Perhaps coffee has a placebo effect that makes us say “I can only function in the morning after drinking coffee.” What is certain is that there is some effect, from focus to mood (or, in some cases, anxiety for those who can’t function without coffee). But does drinking coffee in the morning truly affect our energy levels?
On International Coffee Day, October 1st, Versa reveals the results of a Portuguese study titled “Coffee consumption decreases the connectivity of the posterior Default Mode Network (DMN) at rest.” The study aimed to explore the idea that “coffee increases alertness and psychomotor function,” and to understand the real psychological effects of coffee/caffeine, which are subject to ongoing debate.
To obtain results, researchers gathered 83 participants, 47 of whom drank coffee and 36 drank diluted caffeine in hot water. Through an MRI scan conducted before and 30 minutes after consuming the beverage, it was observed that in both groups, brain activity decreased in the part of the brain that puts people in resting state, indicating an increase in energy. However, there was a difference between those who consumed coffee and those who consumed diluted caffeine. In the coffee group, brain activity increased in other parts of the brain related to focus, attention, and short-term memory.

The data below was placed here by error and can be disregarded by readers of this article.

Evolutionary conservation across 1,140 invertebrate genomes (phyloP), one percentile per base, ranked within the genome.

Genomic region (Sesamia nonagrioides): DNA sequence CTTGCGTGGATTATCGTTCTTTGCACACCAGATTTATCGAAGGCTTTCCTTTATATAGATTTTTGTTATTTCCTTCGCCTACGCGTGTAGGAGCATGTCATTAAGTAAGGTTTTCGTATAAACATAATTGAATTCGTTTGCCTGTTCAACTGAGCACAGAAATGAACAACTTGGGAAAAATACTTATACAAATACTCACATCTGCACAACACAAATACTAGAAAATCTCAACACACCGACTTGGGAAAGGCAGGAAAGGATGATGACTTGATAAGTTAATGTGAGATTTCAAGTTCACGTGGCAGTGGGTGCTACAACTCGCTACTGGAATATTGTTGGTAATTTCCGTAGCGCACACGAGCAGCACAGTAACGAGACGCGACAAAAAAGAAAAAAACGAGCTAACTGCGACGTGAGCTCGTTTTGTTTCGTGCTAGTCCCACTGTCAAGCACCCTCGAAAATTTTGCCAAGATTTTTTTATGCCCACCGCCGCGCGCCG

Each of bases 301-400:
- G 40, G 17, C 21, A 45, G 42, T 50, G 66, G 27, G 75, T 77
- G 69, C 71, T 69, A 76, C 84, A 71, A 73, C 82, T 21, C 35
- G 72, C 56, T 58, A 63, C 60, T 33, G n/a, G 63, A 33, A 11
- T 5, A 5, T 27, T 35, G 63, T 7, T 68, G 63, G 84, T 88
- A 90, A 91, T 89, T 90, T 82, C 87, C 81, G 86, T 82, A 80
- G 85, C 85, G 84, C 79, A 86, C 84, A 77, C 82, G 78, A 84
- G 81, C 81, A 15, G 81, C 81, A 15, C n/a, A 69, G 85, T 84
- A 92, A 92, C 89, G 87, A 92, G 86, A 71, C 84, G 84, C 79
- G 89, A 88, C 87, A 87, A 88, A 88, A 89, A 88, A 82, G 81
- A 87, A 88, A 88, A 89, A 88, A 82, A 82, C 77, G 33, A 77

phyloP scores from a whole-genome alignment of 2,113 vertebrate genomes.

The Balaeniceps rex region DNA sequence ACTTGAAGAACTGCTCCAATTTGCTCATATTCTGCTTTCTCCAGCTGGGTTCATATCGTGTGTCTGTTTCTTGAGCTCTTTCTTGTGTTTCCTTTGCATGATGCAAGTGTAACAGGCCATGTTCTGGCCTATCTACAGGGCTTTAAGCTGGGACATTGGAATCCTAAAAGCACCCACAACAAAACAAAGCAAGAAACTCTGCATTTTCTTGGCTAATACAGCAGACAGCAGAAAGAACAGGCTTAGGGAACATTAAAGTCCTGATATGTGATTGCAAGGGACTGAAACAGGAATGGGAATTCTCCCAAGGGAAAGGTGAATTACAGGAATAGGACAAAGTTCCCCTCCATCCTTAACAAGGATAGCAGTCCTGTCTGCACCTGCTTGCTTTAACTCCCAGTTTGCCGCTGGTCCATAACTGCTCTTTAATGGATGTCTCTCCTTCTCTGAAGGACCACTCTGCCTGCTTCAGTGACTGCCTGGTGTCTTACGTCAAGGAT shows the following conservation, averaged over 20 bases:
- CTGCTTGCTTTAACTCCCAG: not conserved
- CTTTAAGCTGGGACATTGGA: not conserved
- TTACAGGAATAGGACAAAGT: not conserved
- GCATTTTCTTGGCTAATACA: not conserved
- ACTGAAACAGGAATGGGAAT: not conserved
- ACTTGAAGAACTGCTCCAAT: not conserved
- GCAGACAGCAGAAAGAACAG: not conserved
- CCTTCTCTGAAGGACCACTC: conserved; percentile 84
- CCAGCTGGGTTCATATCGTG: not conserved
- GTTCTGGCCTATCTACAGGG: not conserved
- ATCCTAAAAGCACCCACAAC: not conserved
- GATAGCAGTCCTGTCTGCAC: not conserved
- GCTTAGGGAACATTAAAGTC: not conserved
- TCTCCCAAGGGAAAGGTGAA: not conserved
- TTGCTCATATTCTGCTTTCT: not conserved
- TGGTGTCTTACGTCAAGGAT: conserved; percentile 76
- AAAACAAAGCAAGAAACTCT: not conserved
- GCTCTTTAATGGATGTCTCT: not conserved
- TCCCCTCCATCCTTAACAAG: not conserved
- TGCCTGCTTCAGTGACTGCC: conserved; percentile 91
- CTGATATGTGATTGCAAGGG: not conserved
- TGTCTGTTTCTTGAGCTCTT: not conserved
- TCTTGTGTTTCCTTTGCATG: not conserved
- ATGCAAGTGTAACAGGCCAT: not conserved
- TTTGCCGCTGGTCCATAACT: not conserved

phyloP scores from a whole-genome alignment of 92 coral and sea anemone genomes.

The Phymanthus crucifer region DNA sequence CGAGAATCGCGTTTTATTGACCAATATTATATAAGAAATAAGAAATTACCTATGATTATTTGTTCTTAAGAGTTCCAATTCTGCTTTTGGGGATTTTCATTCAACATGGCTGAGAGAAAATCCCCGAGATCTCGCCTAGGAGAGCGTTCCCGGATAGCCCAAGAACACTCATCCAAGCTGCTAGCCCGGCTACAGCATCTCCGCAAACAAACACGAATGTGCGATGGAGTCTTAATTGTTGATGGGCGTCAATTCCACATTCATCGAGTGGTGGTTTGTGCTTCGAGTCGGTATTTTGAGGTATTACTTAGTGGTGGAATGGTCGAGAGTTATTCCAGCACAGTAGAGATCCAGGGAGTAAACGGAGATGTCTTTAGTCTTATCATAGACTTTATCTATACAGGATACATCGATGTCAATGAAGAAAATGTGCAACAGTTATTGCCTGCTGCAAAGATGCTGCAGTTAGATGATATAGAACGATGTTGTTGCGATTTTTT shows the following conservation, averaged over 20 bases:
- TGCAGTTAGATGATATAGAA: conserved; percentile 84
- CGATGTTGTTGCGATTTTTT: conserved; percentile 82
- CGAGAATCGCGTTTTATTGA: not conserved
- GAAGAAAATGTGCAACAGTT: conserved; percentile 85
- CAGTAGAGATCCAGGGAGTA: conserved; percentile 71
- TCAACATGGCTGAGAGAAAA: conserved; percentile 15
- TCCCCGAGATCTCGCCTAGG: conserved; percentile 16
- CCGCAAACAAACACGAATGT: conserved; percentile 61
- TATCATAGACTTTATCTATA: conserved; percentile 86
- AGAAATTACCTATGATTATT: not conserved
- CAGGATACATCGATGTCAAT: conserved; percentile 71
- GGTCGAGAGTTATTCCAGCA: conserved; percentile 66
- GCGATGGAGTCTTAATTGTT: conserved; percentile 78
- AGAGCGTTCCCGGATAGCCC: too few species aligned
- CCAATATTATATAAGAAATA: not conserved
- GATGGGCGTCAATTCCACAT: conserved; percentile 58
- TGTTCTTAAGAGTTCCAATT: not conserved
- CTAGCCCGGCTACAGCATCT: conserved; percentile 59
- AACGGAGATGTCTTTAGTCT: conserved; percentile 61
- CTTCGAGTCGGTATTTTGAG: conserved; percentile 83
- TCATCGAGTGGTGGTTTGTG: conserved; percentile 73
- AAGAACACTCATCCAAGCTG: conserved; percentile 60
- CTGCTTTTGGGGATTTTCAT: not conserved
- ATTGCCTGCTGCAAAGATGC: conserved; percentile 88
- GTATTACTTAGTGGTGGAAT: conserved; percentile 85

So, what can we conclude? Regardless of the caffeine content, coffee can truly contribute to increased alertness, simply through any sensory experience, such as its smell, taste, or sight. This only applies to those who consume at least one coffee per day, as those who do not regularly drink coffee may not experience the same effects.
In the end, it seems that the statement we started with is not just an excuse to drink coffee and there is no placebo effect. So, go ahead and enjoy your morning coffee (at the right time) if it makes you feel better.
“The pleasure given to an individual who enjoys coffee in the morning is actually part of an almost ritual that is also important for that individual to feel ‘I am ready for the day’,” said Nuno Sousa, one of the study’s authors and a professor at the School of Medicine of the University of Minho, in Portugal, to NBC News.
The research was published in June 2023 in the scientific journal Frontiers in Behavioral Neuroscience.